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 George Benjamin Conducts

NI5964 Into The Little Hill, Dream of the Song, Flight - Conducted by the Composer

Into The Little Hill is based on the Pied Piper story, allowing audiences an immediate entry point into the opera’s dramaturgy. But Crimp’s re-telling simultaneously updates the story, with its politicians, photographs, and limousines, and opens up further mythic dimensions to the narrative. The drama of Into the Little Hill is concise, clear, and simultaneously ambiguous, even chilling. Benjamin says, ‘Martin’s text is hard-edged, formal, and hyper-condensed’. The reason for its musical and dramatic success is Benjamin’s unerring feeling for expressive characterisation. Each layer of Into the Little Hill’s score is immediately identifiable, from the Crowd’s baying cries of ‘Kill them’ right at the start of the piece, to the rodentine scurrying of the rat’s music, and the Mother’s lamenting grief in the last scene.

Dream of the Song is a mysteriously sensual and sensually strange song-cycle for countertenor, a halo of female voices that are similar in register, but so different in timbre and sound and expression, and orchestra. The counter-tenor sings poems, in English, by Jewish poets of 11th century Andalucia, themselves inspired by Arabic poetry of earlier centuries. There are images of ravishment and wonder here - moonlight, the celestial tent of the sky, a dream of a gazelle, a harp, a flute - but they are always undercut by other ideas. Above all, it’s the gossamer rapier of Benjamin’s music that cuts to the heart of these settings.

Written in his late teens: Flight, for solo flute, whose swooping crests and curlicues are fervently relished in Michael Cox’s performance. Benjamin describes the piece as ‘inspired by the sight of birds soaring and dipping over the peaks of the Swiss Alps’.  Listening to the piece you’ll hear a panoply of songs surfing the musical thermals in the alpine ether: low, long-breathed cries and calls, filigree flocks of ornamentation in the atmospheric heights of the flute’s register, a chorus of vapours conjured by a single instrument.

GEORGE BENJANIN AND NIMBUS


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From the Catalogue

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Emma Johnson, John Lenehan & Paul Clarvis perform Wang Wang Blues


Her playing style is very clean. She allows herself to swing, use blue notes, scoops and slides and some vibrato, which is never excessive except perhaps in Bechet’s Petite Fleur. She is always in tune and neither squawks nor honks. There are no duff notes, heavy breathing or clatter of keywork. I must include her collaborators in this general praise. The pianist John Lenehan, who has recorded such serious things with her as the Brahms sonatas, really gets into the spirit of this project with some splendidly enthusiastic and virtuosic solos. Percussionist Paul Clavis has some very nice touches, and I greatly enjoyed his contributions to Debussy’s Golliwog’s Cakewalk.  Musicweb International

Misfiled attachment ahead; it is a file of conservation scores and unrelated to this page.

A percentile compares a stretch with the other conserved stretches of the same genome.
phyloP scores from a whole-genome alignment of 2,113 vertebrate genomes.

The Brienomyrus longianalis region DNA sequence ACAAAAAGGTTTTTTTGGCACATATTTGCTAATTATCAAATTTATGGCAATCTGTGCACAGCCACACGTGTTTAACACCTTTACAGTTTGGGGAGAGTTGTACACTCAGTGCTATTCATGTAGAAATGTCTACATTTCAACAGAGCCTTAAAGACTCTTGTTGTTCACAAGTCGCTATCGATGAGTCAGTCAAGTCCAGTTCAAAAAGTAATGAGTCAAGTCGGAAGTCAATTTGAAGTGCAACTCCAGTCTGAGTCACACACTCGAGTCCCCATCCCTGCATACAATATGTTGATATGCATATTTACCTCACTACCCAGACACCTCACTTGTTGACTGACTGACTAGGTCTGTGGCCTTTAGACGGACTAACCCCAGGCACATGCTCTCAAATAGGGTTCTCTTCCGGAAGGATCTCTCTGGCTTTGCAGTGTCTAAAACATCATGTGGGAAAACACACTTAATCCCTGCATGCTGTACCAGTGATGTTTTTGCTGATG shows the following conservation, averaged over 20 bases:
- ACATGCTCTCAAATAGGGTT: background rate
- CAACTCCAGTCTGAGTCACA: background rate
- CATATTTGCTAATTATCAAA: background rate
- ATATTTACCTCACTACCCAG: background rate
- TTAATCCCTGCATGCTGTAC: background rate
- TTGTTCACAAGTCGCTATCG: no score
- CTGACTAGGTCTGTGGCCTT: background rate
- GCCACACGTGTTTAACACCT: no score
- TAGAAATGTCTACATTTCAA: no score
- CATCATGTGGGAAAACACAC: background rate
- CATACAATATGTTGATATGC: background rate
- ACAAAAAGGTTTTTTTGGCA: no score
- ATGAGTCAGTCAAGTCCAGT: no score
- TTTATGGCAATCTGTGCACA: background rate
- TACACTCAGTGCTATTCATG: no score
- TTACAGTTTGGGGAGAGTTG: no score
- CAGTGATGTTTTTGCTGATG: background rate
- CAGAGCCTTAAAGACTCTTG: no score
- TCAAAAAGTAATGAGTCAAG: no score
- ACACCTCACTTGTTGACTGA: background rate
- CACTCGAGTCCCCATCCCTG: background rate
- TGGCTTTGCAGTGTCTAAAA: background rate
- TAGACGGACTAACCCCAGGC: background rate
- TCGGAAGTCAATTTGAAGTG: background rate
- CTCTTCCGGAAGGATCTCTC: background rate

Emma Johnson plays 24 short pieces to represent the melting pot of musical genres, including jazz, which occurred around the turn of the 20th century.  It's an entertaining and wide-ranging selection taking in Gershwin, Ravel, Joplin, Berecht, Copland and a number of venerable jazz standards... The playing by all concerned is, of course, immaculate" Dave Gelly To see other recordings by Emma Johnson, click here

BBC Radio 3 Broadcast Monday 24th April at 3.45pm
Penny Gore presents a week of performances from the BBC National Orchestra of Wales, including recent concerts and new studio recordings. Today features a new recording of the Symphony No.1 by the Anglo-Dutch composer Bernard van Dieren, scored for soloists, chorus and orchestra, and based on the same source material as Mahler's Das Lied von der Erde.

It was always more talked about than heard – that’s the way with van Dieren – but such a sumptuous and convincing performance as this encourages thoughts about the so-called Chinese Symphony which sets words from Die chineische Flöte, Chinese poetry translated by Hans Bethge. The link with Mahler, who was similarly inspired by it, is unavoidable. The orchestral tapestry is deft and often delicately spun, and the vocal writing is often explicitly Delian. The five soloists acquit themselves with distinction and the chorus, a character in its own right, poetically and musically, is a vital component of the success of the performance. Above all the orchestral forces are on top form, outstandingly marshalled by William Boughton. Musicweb

Vladimir Feltsman - JS Bach
Two-part inventions and three-part sinfonias recorded 17 years apart in very different acoustics.  But Feltsman brings a tonal richness and a pleasing sense of line to these miraculous minatures.
OC, BBC Music Magazine

To see other recordings by Vladimir Feltsman, click here

Eyvind Alnæs Sym Nos. 1 & 2
...Each of the movements develops in unexpected ways, showing influences from Sibelius in a manner that will bring to British listeners the symphonies of Bax and Moeran (this is not to suggest ‘influence’ but merely to give some impression of the style that Alnæs adopts). The slow movement is again a highlight in its emotional charge, and one reads with amazement... The works themselves would clearly admit of a variety of interpretations... Those – and they are many – who relish the discovery of new symphonic music from the twentieth century need not hesitate. This is a disc I certainly will be playing again, many times. Musicweb International

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